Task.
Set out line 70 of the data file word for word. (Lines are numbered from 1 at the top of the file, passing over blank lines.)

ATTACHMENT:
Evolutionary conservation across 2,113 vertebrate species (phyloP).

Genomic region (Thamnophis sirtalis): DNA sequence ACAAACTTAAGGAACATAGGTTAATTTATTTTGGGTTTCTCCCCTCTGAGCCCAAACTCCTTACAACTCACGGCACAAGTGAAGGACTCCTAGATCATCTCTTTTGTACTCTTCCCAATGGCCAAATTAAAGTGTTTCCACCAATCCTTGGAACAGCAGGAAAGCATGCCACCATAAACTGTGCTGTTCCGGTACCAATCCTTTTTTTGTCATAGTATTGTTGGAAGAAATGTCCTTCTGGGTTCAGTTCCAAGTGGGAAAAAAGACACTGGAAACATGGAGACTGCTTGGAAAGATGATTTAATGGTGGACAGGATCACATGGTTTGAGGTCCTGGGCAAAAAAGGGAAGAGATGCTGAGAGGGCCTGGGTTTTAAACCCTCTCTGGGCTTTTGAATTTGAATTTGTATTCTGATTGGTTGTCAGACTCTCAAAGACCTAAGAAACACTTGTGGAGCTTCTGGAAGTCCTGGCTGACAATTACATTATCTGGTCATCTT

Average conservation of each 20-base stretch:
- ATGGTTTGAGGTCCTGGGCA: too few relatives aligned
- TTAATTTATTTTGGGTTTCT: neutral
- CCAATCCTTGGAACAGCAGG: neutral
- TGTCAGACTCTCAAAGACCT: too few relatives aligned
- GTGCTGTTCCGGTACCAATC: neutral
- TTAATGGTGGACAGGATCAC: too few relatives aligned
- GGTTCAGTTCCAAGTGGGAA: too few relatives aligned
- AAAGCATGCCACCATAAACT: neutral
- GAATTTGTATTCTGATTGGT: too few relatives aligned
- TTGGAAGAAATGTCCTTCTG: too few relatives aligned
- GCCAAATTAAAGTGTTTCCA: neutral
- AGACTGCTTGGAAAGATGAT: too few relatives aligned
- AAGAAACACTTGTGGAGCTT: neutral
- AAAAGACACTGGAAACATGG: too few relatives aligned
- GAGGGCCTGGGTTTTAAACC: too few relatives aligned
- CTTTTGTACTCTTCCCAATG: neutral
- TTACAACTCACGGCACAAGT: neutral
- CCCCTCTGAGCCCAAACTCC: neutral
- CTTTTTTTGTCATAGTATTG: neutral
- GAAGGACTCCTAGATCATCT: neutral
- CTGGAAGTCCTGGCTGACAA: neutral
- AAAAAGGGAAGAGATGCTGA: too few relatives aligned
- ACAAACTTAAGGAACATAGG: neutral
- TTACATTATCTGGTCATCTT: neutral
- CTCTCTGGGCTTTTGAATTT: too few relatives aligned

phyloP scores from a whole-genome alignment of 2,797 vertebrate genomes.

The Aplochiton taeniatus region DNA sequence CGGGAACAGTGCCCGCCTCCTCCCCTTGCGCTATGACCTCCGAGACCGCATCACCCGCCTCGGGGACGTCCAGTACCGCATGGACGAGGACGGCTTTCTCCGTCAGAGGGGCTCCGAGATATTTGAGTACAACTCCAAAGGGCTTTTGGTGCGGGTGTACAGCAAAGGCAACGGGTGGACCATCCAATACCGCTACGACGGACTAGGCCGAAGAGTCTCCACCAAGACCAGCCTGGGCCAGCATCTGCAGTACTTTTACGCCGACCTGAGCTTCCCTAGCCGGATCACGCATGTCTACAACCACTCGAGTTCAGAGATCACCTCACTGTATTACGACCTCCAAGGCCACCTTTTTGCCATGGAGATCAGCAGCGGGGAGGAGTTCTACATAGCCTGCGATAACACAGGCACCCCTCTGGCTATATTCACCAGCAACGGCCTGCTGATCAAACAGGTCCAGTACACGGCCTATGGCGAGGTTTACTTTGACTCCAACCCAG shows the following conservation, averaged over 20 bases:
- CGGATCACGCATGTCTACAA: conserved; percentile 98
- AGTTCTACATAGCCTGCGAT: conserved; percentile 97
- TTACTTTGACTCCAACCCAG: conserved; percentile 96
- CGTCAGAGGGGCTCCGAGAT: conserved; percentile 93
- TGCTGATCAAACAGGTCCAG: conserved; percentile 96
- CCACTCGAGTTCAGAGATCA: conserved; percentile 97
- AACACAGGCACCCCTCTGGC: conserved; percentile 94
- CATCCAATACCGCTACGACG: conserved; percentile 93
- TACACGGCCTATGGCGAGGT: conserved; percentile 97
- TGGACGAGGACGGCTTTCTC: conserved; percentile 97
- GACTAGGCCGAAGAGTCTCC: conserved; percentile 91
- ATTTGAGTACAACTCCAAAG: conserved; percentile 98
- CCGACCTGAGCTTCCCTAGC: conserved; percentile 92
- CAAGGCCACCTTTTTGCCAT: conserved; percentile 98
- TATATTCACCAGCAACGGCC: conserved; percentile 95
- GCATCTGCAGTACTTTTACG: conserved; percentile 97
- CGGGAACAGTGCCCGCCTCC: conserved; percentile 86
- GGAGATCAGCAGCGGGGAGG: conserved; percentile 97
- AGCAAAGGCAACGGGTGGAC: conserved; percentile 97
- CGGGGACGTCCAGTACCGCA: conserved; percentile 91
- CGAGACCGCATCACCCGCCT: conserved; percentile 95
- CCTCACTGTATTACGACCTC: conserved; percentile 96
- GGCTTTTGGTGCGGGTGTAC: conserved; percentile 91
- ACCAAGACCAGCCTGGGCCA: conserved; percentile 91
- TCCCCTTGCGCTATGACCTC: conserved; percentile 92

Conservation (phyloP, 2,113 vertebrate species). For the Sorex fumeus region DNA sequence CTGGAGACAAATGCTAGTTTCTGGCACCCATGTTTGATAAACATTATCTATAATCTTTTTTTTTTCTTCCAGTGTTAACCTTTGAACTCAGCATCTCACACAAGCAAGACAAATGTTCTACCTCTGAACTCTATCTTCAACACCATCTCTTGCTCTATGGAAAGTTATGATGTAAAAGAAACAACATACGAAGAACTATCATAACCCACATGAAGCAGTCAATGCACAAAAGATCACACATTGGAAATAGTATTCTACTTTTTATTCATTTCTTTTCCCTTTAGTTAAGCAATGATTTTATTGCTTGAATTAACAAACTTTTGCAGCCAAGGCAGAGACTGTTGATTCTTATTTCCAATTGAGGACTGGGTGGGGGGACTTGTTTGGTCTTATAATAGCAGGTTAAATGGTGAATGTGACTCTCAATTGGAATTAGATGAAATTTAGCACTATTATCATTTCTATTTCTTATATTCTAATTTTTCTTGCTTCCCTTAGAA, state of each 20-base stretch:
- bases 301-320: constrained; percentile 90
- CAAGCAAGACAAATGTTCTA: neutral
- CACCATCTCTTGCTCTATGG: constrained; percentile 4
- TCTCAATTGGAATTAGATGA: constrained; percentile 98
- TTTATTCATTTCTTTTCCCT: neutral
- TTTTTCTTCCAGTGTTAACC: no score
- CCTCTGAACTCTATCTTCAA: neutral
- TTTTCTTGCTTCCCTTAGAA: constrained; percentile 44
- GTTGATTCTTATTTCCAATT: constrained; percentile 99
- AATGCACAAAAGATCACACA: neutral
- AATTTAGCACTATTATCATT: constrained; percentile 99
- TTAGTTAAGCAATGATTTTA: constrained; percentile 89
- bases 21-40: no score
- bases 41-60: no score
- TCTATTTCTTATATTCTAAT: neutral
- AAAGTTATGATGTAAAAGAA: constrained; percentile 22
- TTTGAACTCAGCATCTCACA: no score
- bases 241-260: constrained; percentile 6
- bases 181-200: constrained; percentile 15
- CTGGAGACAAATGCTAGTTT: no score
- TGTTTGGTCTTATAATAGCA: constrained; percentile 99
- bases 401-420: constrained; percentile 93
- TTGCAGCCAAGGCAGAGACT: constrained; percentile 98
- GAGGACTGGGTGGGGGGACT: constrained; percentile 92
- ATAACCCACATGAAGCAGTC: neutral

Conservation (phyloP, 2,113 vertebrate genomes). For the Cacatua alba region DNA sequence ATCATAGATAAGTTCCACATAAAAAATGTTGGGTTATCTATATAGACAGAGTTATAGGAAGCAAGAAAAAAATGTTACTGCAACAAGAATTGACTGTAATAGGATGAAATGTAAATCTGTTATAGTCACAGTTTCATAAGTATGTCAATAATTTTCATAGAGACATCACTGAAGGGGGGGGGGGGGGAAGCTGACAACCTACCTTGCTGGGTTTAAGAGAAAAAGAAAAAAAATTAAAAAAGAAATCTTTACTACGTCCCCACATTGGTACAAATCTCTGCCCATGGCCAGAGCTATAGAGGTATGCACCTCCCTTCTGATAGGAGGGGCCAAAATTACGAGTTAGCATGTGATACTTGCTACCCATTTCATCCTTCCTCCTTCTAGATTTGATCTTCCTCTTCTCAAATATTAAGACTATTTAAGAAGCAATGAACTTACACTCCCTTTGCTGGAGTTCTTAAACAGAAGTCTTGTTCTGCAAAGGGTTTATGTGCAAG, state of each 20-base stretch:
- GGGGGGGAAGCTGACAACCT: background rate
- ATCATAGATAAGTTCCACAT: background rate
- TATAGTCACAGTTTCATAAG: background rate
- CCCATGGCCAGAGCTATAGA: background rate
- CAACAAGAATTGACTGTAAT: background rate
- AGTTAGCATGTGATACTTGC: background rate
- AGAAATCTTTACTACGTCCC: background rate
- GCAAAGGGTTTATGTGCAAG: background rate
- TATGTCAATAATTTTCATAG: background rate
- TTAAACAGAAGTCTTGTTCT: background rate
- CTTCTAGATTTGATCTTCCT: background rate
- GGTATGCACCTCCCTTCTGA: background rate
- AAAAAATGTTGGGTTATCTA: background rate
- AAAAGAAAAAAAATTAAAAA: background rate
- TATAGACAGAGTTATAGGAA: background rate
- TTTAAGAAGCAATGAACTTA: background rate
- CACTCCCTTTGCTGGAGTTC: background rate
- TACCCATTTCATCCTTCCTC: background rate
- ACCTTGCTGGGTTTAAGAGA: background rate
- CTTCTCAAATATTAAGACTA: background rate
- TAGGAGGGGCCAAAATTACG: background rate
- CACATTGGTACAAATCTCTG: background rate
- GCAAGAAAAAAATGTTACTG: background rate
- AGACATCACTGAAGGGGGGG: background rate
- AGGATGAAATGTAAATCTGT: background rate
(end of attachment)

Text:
- bases 41-60: no score